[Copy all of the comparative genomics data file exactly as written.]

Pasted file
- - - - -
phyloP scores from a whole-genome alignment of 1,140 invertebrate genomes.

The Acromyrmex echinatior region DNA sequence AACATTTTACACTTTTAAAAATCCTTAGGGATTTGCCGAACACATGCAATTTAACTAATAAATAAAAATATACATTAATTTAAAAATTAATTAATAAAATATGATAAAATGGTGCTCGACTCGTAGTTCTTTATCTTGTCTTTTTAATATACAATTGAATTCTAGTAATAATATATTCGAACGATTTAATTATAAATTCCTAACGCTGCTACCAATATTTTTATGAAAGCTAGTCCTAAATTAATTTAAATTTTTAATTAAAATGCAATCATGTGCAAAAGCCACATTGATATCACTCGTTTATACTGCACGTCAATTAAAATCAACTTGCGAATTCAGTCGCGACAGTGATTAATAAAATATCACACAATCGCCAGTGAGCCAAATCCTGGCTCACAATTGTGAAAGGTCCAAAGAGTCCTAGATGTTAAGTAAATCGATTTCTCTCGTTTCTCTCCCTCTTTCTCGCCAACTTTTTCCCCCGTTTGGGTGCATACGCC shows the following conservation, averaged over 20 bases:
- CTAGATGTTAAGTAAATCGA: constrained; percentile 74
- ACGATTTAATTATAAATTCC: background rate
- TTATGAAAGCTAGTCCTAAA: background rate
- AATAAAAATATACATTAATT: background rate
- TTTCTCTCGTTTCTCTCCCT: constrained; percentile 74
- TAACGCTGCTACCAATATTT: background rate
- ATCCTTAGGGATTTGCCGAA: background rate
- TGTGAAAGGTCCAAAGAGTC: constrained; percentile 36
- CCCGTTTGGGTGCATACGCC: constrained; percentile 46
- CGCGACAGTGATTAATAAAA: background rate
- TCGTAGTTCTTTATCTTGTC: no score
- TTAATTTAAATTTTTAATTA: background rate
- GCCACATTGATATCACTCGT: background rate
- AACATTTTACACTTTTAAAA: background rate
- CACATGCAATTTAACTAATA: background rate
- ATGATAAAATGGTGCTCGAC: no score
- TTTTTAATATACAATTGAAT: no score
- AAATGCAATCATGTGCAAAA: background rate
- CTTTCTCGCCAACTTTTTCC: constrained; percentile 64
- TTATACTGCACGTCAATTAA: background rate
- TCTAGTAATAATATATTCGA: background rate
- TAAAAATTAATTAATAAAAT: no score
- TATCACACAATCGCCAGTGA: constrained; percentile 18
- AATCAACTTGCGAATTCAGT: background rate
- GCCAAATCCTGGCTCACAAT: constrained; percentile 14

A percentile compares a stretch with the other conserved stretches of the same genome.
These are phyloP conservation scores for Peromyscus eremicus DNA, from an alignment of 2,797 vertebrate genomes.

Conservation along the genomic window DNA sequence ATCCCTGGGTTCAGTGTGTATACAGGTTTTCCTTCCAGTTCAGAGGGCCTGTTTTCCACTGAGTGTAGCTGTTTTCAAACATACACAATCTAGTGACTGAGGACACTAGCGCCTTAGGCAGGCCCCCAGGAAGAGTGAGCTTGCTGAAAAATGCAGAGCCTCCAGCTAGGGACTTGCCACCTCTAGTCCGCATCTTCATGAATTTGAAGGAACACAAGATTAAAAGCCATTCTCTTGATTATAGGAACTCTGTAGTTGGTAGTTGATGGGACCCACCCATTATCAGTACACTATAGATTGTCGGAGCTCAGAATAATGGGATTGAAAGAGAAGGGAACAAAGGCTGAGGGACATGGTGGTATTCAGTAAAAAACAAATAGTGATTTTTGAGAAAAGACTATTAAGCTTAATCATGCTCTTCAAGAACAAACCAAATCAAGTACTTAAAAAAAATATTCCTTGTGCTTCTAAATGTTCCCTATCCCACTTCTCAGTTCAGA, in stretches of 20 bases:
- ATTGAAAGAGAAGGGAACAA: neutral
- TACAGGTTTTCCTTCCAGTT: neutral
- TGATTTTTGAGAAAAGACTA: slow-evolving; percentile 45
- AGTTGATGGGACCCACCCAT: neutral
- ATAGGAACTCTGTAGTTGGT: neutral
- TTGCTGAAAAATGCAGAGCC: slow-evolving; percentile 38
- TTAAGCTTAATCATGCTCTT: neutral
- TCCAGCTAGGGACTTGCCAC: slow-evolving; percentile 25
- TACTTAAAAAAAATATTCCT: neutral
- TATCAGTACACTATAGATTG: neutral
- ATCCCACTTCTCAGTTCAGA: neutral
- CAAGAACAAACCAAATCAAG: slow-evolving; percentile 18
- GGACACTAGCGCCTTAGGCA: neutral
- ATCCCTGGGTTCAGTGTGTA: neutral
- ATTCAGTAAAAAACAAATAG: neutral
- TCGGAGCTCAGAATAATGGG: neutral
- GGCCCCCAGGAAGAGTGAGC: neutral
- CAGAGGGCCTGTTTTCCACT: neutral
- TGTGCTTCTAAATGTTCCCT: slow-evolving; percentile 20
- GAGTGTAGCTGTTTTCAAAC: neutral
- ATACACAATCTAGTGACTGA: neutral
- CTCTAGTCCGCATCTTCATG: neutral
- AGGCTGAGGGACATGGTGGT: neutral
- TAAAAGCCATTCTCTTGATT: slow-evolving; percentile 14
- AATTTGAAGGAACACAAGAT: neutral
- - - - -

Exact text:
phyloP scores from a whole-genome alignment of 1,140 invertebrate genomes.

The Acromyrmex echinatior region DNA sequence AACATTTTACACTTTTAAAAATCCTTAGGGATTTGCCGAACACATGCAATTTAACTAATAAATAAAAATATACATTAATTTAAAAATTAATTAATAAAATATGATAAAATGGTGCTCGACTCGTAGTTCTTTATCTTGTCTTTTTAATATACAATTGAATTCTAGTAATAATATATTCGAACGATTTAATTATAAATTCCTAACGCTGCTACCAATATTTTTATGAAAGCTAGTCCTAAATTAATTTAAATTTTTAATTAAAATGCAATCATGTGCAAAAGCCACATTGATATCACTCGTTTATACTGCACGTCAATTAAAATCAACTTGCGAATTCAGTCGCGACAGTGATTAATAAAATATCACACAATCGCCAGTGAGCCAAATCCTGGCTCACAATTGTGAAAGGTCCAAAGAGTCCTAGATGTTAAGTAAATCGATTTCTCTCGTTTCTCTCCCTCTTTCTCGCCAACTTTTTCCCCCGTTTGGGTGCATACGCC shows the following conservation, averaged over 20 bases:
- CTAGATGTTAAGTAAATCGA: constrained; percentile 74
- ACGATTTAATTATAAATTCC: background rate
- TTATGAAAGCTAGTCCTAAA: background rate
- AATAAAAATATACATTAATT: background rate
- TTTCTCTCGTTTCTCTCCCT: constrained; percentile 74
- TAACGCTGCTACCAATATTT: background rate
- ATCCTTAGGGATTTGCCGAA: background rate
- TGTGAAAGGTCCAAAGAGTC: constrained; percentile 36
- CCCGTTTGGGTGCATACGCC: constrained; percentile 46
- CGCGACAGTGATTAATAAAA: background rate
- TCGTAGTTCTTTATCTTGTC: no score
- TTAATTTAAATTTTTAATTA: background rate
- GCCACATTGATATCACTCGT: background rate
- AACATTTTACACTTTTAAAA: background rate
- CACATGCAATTTAACTAATA: background rate
- ATGATAAAATGGTGCTCGAC: no score
- TTTTTAATATACAATTGAAT: no score
- AAATGCAATCATGTGCAAAA: background rate
- CTTTCTCGCCAACTTTTTCC: constrained; percentile 64
- TTATACTGCACGTCAATTAA: background rate
- TCTAGTAATAATATATTCGA: background rate
- TAAAAATTAATTAATAAAAT: no score
- TATCACACAATCGCCAGTGA: constrained; percentile 18
- AATCAACTTGCGAATTCAGT: background rate
- GCCAAATCCTGGCTCACAAT: constrained; percentile 14

A percentile compares a stretch with the other conserved stretches of the same genome.
These are phyloP conservation scores for Peromyscus eremicus DNA, from an alignment of 2,797 vertebrate genomes.

Conservation along the genomic window DNA sequence ATCCCTGGGTTCAGTGTGTATACAGGTTTTCCTTCCAGTTCAGAGGGCCTGTTTTCCACTGAGTGTAGCTGTTTTCAAACATACACAATCTAGTGACTGAGGACACTAGCGCCTTAGGCAGGCCCCCAGGAAGAGTGAGCTTGCTGAAAAATGCAGAGCCTCCAGCTAGGGACTTGCCACCTCTAGTCCGCATCTTCATGAATTTGAAGGAACACAAGATTAAAAGCCATTCTCTTGATTATAGGAACTCTGTAGTTGGTAGTTGATGGGACCCACCCATTATCAGTACACTATAGATTGTCGGAGCTCAGAATAATGGGATTGAAAGAGAAGGGAACAAAGGCTGAGGGACATGGTGGTATTCAGTAAAAAACAAATAGTGATTTTTGAGAAAAGACTATTAAGCTTAATCATGCTCTTCAAGAACAAACCAAATCAAGTACTTAAAAAAAATATTCCTTGTGCTTCTAAATGTTCCCTATCCCACTTCTCAGTTCAGA, in stretches of 20 bases:
- ATTGAAAGAGAAGGGAACAA: neutral
- TACAGGTTTTCCTTCCAGTT: neutral
- TGATTTTTGAGAAAAGACTA: slow-evolving; percentile 45
- AGTTGATGGGACCCACCCAT: neutral
- ATAGGAACTCTGTAGTTGGT: neutral
- TTGCTGAAAAATGCAGAGCC: slow-evolving; percentile 38
- TTAAGCTTAATCATGCTCTT: neutral
- TCCAGCTAGGGACTTGCCAC: slow-evolving; percentile 25
- TACTTAAAAAAAATATTCCT: neutral
- TATCAGTACACTATAGATTG: neutral
- ATCCCACTTCTCAGTTCAGA: neutral
- CAAGAACAAACCAAATCAAG: slow-evolving; percentile 18
- GGACACTAGCGCCTTAGGCA: neutral
- ATCCCTGGGTTCAGTGTGTA: neutral
- ATTCAGTAAAAAACAAATAG: neutral
- TCGGAGCTCAGAATAATGGG: neutral
- GGCCCCCAGGAAGAGTGAGC: neutral
- CAGAGGGCCTGTTTTCCACT: neutral
- TGTGCTTCTAAATGTTCCCT: slow-evolving; percentile 20
- GAGTGTAGCTGTTTTCAAAC: neutral
- ATACACAATCTAGTGACTGA: neutral
- CTCTAGTCCGCATCTTCATG: neutral
- AGGCTGAGGGACATGGTGGT: neutral
- TAAAAGCCATTCTCTTGATT: slow-evolving; percentile 14
- AATTTGAAGGAACACAAGAT: neutral